• Amazon.com Inc. brushed off media speculation that it was suspending sales of its Kindle e-reader in China, after some of its signature product’s models went out of stock on Chinese platforms. “We remain committed to our customers in China,” a company spokesperson said in a statement. “Customers can continue to purchase Kindle e-readers from offline and third-party online retailers.” Kindle Oasis and Kindle Paperwhite devices were not in stock on JD.com on Tuesday, but were still available from some vendors on Alibaba Group Holding Ltd.’s e-commerce outlet. JD.com Inc. and Alibaba did not immediately respond to requests for comment. Customer service representatives on both platforms said they had not received any notice of changes to Kindle availability in China.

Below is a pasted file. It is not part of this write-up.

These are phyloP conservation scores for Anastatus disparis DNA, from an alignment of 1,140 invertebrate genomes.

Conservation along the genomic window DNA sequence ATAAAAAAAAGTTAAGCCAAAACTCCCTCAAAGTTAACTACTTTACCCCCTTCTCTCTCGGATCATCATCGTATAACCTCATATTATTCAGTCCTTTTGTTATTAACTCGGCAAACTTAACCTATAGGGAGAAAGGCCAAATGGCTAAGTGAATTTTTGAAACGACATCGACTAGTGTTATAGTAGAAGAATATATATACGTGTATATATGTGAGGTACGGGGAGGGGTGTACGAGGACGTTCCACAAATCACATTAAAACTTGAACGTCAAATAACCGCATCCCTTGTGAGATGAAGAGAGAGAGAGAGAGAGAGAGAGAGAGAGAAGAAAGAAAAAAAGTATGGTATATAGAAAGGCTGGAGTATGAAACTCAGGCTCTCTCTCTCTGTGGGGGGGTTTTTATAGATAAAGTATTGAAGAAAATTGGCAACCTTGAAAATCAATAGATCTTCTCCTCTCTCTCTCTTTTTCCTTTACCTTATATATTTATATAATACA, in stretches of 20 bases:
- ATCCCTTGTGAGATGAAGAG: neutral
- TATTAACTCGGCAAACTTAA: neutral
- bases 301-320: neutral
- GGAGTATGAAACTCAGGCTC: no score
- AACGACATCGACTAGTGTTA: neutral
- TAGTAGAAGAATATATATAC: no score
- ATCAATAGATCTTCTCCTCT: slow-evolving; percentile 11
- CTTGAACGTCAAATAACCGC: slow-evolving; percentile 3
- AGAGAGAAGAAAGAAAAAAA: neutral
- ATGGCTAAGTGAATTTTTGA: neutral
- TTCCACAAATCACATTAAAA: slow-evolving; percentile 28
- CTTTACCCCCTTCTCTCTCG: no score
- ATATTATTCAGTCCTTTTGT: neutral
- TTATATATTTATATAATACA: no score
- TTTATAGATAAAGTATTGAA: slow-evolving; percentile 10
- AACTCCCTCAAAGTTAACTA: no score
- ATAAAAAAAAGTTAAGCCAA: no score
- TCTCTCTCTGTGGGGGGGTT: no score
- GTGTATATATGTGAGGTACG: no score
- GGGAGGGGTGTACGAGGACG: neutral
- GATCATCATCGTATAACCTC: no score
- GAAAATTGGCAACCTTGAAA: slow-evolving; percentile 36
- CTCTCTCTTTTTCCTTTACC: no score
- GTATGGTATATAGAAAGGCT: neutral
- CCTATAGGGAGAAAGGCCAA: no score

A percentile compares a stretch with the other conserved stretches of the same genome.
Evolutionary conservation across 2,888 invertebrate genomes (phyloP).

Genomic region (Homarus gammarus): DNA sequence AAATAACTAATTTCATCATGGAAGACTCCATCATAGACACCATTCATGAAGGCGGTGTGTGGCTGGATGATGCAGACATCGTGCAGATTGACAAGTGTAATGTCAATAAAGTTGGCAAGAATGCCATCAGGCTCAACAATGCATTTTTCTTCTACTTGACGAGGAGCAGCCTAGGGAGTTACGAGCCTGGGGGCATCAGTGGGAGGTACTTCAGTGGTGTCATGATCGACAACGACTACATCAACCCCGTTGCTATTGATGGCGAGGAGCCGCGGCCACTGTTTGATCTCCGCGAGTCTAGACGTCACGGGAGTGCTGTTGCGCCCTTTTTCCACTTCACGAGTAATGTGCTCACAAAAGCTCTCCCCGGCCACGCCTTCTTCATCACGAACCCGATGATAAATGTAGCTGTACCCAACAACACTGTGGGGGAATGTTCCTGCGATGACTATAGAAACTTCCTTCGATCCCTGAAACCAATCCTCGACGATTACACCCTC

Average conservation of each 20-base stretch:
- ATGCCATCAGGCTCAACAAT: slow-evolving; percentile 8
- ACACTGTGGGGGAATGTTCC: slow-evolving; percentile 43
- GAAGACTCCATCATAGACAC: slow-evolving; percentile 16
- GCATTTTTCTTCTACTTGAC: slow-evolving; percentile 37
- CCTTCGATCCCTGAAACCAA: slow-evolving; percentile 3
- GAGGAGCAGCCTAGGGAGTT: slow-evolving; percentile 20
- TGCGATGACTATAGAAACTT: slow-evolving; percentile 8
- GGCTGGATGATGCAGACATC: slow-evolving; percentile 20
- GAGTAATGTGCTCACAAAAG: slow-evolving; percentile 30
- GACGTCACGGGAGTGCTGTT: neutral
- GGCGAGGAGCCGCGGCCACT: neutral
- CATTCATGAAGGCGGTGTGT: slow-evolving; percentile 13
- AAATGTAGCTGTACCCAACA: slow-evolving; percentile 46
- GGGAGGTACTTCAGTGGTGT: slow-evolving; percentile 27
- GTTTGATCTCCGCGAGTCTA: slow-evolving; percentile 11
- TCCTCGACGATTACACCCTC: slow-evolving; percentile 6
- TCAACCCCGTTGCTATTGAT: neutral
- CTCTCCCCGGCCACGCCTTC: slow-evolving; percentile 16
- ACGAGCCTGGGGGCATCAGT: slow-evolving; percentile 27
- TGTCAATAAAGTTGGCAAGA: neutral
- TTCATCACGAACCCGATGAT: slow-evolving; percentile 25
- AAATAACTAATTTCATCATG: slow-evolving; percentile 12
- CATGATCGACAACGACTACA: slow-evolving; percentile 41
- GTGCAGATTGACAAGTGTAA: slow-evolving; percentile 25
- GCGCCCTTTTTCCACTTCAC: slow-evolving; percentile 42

• U.S. oil futures are trading above $75 but the yearly reshuffling of billions of dollars of commodity investments are about to trigger a sharp bout of selling. Every January, the world’s two biggest commodities indexes — the S&P GSCI Index and the Bloomberg Commodities Index — reset, spurring a raft of inflows and outflows across commodity markets. For WTI, that means investments tracking both benchmarks could be ready to pull almost 60 million barrels worth of futures contracts from the market, according to Societe Generale estimates. The dollar value of those flows is significant — the French bank estimated in November it would be the equivalent of about $4.6 billion. Citigroup Inc.expects about $3.1 billion of selling, according to a December report. The flows occur during a five-day roll period for each index, the first of which begins on the fifth working day of January, though traders often position themselves ahead of time.

Happy New Year from the MacNicol Team!

*All sources from Bloomberg unless otherwise specified